In answer to Dave Kopel's bleg below, there are as far as I am aware no international legal restrictions to crews resisting pirates. A ship is governed by the laws of the flag state, and the relevant regulations would come from there.
However, the crew has no incentive to resist. The crews are not military personnel. They are just working on a ship for a living, and not getting paid much. They would not risk their lives to save the insurers/owners some money. This is exactly what pirates bank on. In the age of sail this was also the case: merchant crews almost never resisted, and thus there was little occasion for the pirates to be violent.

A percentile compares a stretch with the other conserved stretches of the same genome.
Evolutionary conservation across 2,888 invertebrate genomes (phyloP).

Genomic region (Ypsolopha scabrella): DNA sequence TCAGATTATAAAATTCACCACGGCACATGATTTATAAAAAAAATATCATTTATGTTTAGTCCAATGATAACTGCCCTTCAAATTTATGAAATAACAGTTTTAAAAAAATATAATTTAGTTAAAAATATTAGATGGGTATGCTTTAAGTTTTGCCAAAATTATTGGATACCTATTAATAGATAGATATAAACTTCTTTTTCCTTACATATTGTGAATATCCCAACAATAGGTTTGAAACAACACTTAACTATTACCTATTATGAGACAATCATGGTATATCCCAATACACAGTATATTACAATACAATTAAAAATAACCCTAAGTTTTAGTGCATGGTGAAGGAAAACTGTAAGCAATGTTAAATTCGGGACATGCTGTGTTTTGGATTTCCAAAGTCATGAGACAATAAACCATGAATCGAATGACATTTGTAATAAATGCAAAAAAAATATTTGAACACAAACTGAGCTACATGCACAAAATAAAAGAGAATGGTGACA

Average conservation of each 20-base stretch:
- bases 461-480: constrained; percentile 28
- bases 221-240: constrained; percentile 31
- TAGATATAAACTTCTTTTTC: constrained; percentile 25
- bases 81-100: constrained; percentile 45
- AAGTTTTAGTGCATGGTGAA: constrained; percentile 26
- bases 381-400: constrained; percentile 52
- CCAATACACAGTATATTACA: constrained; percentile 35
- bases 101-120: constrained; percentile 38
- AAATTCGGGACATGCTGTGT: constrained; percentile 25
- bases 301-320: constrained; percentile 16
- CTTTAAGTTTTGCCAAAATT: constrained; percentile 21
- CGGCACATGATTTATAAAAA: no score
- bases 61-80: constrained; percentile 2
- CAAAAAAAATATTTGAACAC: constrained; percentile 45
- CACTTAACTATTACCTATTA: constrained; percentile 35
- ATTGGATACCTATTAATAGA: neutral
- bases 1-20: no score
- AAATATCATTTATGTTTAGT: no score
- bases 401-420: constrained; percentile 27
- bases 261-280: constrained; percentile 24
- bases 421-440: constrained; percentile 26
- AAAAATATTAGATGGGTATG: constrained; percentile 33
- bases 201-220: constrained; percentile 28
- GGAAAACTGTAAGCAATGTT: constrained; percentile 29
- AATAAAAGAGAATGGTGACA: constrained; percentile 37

Nor do shipowners want their crews to resist. Shooting could result in the loss of the ship, a massive financial blow. The payments to pirates are minor in the big scheme of things (in comparison) and more easily dealt with on an actuarial basis. My understanding is that insurers insist crews be unarmed.
The resistance by the crew of the Alabama was extraordinary and unusual. I would love to know why they did it. It may be linked to the vessel being a government-chartered ship; this voyage was not about making money. Or maybe its that Southern spirit.